Milk tea is not a new drink, and it is even “out of date” to some extent.
The trend is so strong that even Starbucks has had to relaunch the “TEAVANA series” in the Asia-Pacific region-unlike TEAVANA elsewhere, the TEAVANA in the Asia-Pacific region is a series of iced tea made of fresh fruit.
On Twitter, “live” has become one of Japan’s most popular hashtag, meaning “drinking Boba milk tea.” Some Japanese merchants have even added Boba(boiled Tapioca starch ball) to pizza, ramen, dumplings, and sushi to create a variety of dishes that taste like pearl milk tea.
To some extent, the new milk tea is no longer milk tea, some of which do not even have milk.
What on earth makes milk tea — a classic junk food — popular again in Asia?
Milk tea comes from the British colonies
Milk tea has many different forms and different origins. But overall, most of the traditional milk tea originated from the variation of British afternoon tea in Asia.
In the 19th century, Britain colonized India, Myanmar, Malay Peninsula, Hong Kong and other places, and these areas happened to be the birthplace of traditional milk tea.
In general, the story of traditional milk tea is this: the British brought the habit of mixing milk and tea to colonies and surrounding areas, and local residents added other things according to their preferences.
In Hong Kong and Macau, cotton gauze is used to filter impurities in milk tea, which is called stockings because it looks like stockings.
On the Malay Peninsula, the mixture is poured back and forth repeatedly between two vessels from a height, giving it a thick frothy top. This process cools the tea to optimal drinking temperatures, thoroughly mixes the tea with the condensed milk, and improves its flavor. They call it “Teh tarik”.
In India, more spices have been added to milk tea to make it Masala chai.
In Taiwan, China, in the 1980s, it became popular to add small balls made of cassava powder to milk tea, which is the most famous pearl milk tea.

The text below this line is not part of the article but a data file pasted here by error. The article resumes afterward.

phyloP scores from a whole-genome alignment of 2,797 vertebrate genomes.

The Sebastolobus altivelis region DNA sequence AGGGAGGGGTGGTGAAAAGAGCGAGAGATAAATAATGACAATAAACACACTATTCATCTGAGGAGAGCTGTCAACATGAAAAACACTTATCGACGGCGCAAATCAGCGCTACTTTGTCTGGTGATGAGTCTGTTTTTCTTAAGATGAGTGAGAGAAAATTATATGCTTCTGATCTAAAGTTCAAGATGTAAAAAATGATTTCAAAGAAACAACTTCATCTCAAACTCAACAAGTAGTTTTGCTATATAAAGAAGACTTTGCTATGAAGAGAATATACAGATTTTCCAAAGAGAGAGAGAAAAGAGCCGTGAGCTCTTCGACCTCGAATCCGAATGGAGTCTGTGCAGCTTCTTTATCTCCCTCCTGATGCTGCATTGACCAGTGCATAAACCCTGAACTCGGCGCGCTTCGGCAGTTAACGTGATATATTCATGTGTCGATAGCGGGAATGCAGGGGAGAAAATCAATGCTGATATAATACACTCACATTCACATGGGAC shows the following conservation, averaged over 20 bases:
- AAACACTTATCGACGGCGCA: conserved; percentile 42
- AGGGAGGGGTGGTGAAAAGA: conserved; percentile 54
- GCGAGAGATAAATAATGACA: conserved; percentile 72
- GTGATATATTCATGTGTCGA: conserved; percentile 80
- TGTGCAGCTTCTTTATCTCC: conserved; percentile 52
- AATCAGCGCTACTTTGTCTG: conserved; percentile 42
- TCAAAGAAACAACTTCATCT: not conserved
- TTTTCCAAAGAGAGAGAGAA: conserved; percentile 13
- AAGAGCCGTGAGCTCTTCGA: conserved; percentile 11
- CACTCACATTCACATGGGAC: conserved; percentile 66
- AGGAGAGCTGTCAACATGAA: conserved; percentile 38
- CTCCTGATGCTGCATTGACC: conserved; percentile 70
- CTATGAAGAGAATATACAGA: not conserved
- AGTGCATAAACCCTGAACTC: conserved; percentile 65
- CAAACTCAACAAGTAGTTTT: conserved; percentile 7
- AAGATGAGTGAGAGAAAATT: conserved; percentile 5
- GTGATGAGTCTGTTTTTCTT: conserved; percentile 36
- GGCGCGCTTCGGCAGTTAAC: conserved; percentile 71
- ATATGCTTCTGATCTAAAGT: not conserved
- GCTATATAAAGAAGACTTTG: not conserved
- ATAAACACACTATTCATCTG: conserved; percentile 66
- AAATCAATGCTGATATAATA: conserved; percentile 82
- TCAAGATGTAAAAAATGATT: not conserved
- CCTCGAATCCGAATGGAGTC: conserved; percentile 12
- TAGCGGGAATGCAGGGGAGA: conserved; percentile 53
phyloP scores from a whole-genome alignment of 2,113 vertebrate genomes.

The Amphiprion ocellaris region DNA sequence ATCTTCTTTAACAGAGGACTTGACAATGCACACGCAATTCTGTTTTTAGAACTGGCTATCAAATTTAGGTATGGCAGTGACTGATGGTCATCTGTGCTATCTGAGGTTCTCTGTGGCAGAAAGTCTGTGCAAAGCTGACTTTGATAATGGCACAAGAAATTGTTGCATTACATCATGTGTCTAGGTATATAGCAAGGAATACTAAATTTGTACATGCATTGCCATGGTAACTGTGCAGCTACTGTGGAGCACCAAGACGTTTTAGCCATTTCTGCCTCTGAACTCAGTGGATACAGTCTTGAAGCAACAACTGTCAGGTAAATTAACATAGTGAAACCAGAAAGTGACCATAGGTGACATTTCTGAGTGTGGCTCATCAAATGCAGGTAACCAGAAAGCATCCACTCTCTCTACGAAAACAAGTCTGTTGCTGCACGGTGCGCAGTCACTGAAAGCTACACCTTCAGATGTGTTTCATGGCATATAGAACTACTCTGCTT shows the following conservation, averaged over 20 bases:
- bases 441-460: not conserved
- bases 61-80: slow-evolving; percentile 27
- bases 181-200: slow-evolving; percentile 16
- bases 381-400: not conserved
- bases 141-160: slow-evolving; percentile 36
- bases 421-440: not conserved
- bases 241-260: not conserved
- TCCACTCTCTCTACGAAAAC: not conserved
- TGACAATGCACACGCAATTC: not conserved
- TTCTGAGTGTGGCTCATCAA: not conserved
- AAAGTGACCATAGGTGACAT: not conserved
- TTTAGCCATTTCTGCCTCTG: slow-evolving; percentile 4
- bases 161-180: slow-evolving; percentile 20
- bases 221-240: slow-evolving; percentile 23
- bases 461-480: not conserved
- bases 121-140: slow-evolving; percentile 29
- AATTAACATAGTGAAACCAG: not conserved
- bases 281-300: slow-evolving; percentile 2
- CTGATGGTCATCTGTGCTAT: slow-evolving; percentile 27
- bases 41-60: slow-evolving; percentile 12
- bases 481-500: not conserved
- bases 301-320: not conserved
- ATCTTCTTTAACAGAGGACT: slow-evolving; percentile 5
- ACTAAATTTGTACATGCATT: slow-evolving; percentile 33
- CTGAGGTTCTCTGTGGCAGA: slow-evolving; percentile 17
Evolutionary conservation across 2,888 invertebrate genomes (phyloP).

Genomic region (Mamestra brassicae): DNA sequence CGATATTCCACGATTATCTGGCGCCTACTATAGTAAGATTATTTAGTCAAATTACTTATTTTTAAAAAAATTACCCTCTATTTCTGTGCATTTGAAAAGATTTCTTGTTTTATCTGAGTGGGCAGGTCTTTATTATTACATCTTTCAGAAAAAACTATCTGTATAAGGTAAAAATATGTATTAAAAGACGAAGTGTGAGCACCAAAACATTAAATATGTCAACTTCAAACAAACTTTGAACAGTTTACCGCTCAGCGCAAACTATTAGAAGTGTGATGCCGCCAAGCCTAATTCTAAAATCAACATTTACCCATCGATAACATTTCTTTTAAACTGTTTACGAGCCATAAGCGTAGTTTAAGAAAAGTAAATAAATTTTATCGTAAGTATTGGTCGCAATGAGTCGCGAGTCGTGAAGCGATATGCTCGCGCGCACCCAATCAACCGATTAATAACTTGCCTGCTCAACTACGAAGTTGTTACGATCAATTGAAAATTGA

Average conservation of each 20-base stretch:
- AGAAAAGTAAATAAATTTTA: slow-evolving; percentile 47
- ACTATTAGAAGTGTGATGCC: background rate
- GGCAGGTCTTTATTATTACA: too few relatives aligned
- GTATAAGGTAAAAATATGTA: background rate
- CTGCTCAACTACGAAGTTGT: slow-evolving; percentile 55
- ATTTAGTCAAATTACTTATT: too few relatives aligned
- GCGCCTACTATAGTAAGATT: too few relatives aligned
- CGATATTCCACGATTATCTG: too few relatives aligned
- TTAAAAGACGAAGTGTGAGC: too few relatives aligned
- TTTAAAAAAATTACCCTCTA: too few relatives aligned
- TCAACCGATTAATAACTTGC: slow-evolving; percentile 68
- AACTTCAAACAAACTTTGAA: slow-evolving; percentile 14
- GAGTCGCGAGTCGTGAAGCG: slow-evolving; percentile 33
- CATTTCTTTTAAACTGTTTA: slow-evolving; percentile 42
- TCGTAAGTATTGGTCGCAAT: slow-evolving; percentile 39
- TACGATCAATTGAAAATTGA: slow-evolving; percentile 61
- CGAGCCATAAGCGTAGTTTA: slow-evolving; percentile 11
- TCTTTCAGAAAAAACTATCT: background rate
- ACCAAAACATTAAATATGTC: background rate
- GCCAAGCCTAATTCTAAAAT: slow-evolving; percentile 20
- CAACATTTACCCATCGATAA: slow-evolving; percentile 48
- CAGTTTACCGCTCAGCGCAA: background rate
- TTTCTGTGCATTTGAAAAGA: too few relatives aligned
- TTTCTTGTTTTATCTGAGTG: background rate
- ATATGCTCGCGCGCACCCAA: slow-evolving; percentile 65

In general, you can call any drink mixed with milk and tea milk tea. But in most of the current context, it has been away from British milk tea for a long time.
It is worth mentioning that in mainland China, the first people to drink milk tea (butter tea) are Tibetans and Mongolians, this kind of milk tea is made of butter and tea. The drink dates back to the Tang Dynasty, and it is rumored that it was Princess Wencheng who brought tea into Tibet that contributed to the emergence of the drink. But this kind of milk tea has little to do with modern milk tea, its taste is salty.
Represented by Taiwan’s Boba milk tea and Hong Kong-style milk tea, milk tea became popular in Asia as early as the 1990s. Milk tea is more popular with young people than coffee, because it is generally sweet, and no one hates sweetness. Coffee is called “adult taste” in Asia. If not for caffeine or to show a mature personality, young people would prefer milk tea to coffee in leisure.
At that time, the industrialization level of the milk tea industry had reached its peak, and food manufacturers made instant milk tea similar to instant coffee. Because the production technology of traditional milk tea is simple, the traditional milk tea made on the spot is often not different from instant milk tea, and the foam of traditional milk tea gradually burst at the beginning of 21 century.
But in the second decade of the 21 century, the emergence of new milk tea led to the resurgence of milk tea and began to create a popular storm in Asia.
The rise of New Milk Tea
Although milk tea has a long history in Asia, the popularity of this round of milk tea is related to a new company in mainland China, whose name is “喜茶” (Xi cha, HEYTEA), which was founded in Jiangmen City, Guangdong Province in 2012.
Since HEYTEA does not use milk tea powder to make milk tea, this may result in a cup of HEYTEA milk tea being made for more than 10 minutes. Further, this has led to long lines in front of HEYTEA stores.
In 2017, HEYTEA entered China’s first-tier cities of Shanghai and Beijing for the first time, causing a stir among consumers. At one point, the HEYTEA retail store in Sanlitun, Beijing, had to wait in line for two hours to buy a cup of HEYTEA milk tea. A cup of HEYTEA milk tea costs between $2.91 and $5.82, but people are willing to pay $14.55 to hire scalpers to buy HEYTEA milk tea for themselves in order to shorten the queue.
HEYTEA’s original success was called “芝芝芒芒” (zhī zhī máng máng, Mago Cheezo), a milk tea made of cheese, mango, and green tea. Nie Yunchen, CEO of HEYTEA, said in an interview that they initially analyzed food-related data on Weibo, China’s Twitter, and found that cheese and mango content were always highly forwarded, so they developed the Mago Cheezo.
HEYTEA, “Nixue Tea”, “Lele Cha” and other new milk tea brands are basically related to fruit, and the fruits they use are fresh fruit rather than fruit seasoning. In summer, ice drinks made of fresh fruit have a cleaner taste, which is quite different from traditional milk tea.
After the success of HEYTEA, there has been a lot of analysis of HEYTEA strategies, but the most mentioned point is that HEYTEA provides a social bargaining chip rather than just a cup of milk tea.
Unlike traditional milk tea brands, HEYTEA changes its menu every season. And many milk teas are related to Chinese cultural symbols.